Alaska Reference Database

The Alaska Reference Database originated as the standalone Alaska Fire Effects Reference Database, a ProCite reference database maintained by former BLM-Alaska Fire Service Fire Ecologist Randi Jandt. It was expanded under a Joint Fire Science Program grant for the FIREHouse project (The Northwest and Alaska Fire Research Clearinghouse). It is now maintained by the Alaska Fire Science Consortium and FRAMES, and is hosted through the FRAMES Resource Catalog. The database provides a listing of fire research publications relevant to Alaska and a venue for sharing unpublished agency reports and works in progress that are not normally found in the published literature.

 

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Displaying 1 - 10 of 105

Following wildfire, mountainous areas of the western United States are susceptible to debris flow during intense rainfall. Convective storms that can generate debris flows in recently burned areas may occur during or immediately after the wildfire,...

Person: Staley, Tillery, Kean, McGuire, Pauling, Rengers, Smith
Year: 2018
Resource Group: Document
Source: FRAMES

Wildfire, a dominant disturbance in boreal forests, is highly variable in occurrence and behavior at multiple spatiotemporal scales. New data sets provide more detailed spatial and temporal observations of active fires and the post-burn environment in...

Person: Barrett, Loboda, McGuire, Genet, Hoy, Kasischke
Year: 2016
Resource Group: Document
Source: TTRS

Wildfires play a key role in the boreal forest carbon cycle1,2, and models suggest that accelerated burning will increase boreal C emissions in the coming century3. However, these predictions may be compromised because brief observational records...

Person: Kelly, Genet, McGuire, Hu
Year: 2016
Resource Group: Document
Source: TTRS

In the boreal forest of Alaska, increased fire severity associated with climate change is expanding deciduous forest cover in areas previously dominated by black spruce (Picea mariana). Needle-leaf conifer and broad-leaf deciduous species are commonly...

Person: Melvin, Mack, Johnstone, McGuire, Genet, Schuur
Year: 2015
Resource Group: Document
Source: TTRS

Soil temperature and moisture are important factors that control many ecosystem processes. However, interactions between soil thermal and hydrological processes are not adequately understood in cold regions, where the frozen soil, fire disturbance, and...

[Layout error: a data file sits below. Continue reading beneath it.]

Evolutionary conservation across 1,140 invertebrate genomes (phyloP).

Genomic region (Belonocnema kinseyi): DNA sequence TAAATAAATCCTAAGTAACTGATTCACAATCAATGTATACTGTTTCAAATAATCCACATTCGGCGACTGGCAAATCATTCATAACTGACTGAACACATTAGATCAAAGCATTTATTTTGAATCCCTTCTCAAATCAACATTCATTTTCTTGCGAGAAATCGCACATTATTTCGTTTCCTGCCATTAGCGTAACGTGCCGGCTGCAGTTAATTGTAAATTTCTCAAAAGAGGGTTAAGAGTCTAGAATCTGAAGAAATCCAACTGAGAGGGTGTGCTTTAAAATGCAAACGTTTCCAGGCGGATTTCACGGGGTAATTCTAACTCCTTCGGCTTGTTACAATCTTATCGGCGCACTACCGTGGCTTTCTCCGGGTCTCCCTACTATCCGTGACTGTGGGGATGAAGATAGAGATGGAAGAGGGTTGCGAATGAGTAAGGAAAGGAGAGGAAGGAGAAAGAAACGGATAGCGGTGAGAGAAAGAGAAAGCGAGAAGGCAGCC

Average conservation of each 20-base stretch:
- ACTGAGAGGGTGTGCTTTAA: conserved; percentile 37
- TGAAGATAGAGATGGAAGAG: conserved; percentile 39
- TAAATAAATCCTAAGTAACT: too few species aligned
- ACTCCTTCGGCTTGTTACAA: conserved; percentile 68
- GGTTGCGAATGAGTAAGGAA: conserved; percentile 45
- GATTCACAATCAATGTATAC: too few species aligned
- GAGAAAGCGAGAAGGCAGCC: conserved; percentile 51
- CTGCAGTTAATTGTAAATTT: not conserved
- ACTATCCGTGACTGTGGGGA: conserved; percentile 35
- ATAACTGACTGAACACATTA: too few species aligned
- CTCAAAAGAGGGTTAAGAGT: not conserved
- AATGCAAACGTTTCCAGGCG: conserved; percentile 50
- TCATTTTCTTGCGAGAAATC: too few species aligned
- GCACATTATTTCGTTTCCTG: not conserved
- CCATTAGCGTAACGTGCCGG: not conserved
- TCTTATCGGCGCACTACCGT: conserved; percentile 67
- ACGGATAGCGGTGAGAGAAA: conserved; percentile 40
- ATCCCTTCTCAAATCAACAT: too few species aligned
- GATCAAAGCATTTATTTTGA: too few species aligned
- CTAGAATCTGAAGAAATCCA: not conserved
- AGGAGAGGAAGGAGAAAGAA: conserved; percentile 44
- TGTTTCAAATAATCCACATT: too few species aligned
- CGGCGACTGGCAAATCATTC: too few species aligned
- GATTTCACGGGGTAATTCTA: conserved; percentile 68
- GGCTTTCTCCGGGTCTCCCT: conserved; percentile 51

Person: Yi, McGuire, Harden, Kasischke, Manies, Hinzman, Liljedahl, Randerson, Liu, Romanovsky, Marchenko, Kim
Year: 2009
Resource Group: Document
Source: TTRS

[1] Wildfire is a common occurrence in ecosystems of northern high latitudes, and changes in the fire regime of this region have consequences for carbon feedbacks to the climate system. To improve our understanding of how wildfire influences carbon...

Person: Balshi, McGuire, Zhuang, Melillo, Kicklighter, Kasischke, Wirth, Flannigan, Harden, Clein, Burnside, McAllister, Kurz, Apps, Shvidenko
Year: 2007
Resource Group: Document
Source: TTRS

There is a substantial amount of carbon stored in the permafrost soils of boreal forest ecosystems, where it is currently protected from decomposition. The surface organic horizons insulate the deeper soil from variations in atmospheric temperature....

Person: Genet, McGuire, Barrett, Breen, Euskirchen, Johnstone, Kasischke, Melvin, Bennett, Mack, Rupp, Schuur, Turetsky, Yuan
Year: 2013
Resource Group: Document
Source: TTRS

This paper explores whether fundamental differences exist between urban and rural vulnerability to climate-induced changes in the fire regime of interior Alaska. We further examine how communities and fire managers have responded to these changes and...

Person: Trainor, Calef, Natcher, Chapin, McGuire, Huntington, Duffy, Rupp, DeWilde, Kwart, Fresco, Lovecraft
Year: 2009
Resource Group: Document
Source: TTRS

Fire is an important factor controlling the composition and thickness of the organic layer in the black spruce forest ecosystems of interior Alaska. Fire that burns the organic layer can trigger dramatic changes in the underlying permafrost, leading to...

Person: Jafarov, Romanovsky, Genet, McGuire, Marchenko
Year: 2013
Resource Group: Document
Source: TTRS

Mosses in northern ecosystems are ubiquitous components of plant communities, and strongly influence nutrient, carbon and water cycling. We use literature review, synthesis and model simulations to explore the role of mosses in ecological stability and...

Person: Turetsky, Bond-Lamberty, Euskirchen, Talbot, Frolking, McGuire, Tuittila
Year: 2012
Resource Group: Document
Source: TTRS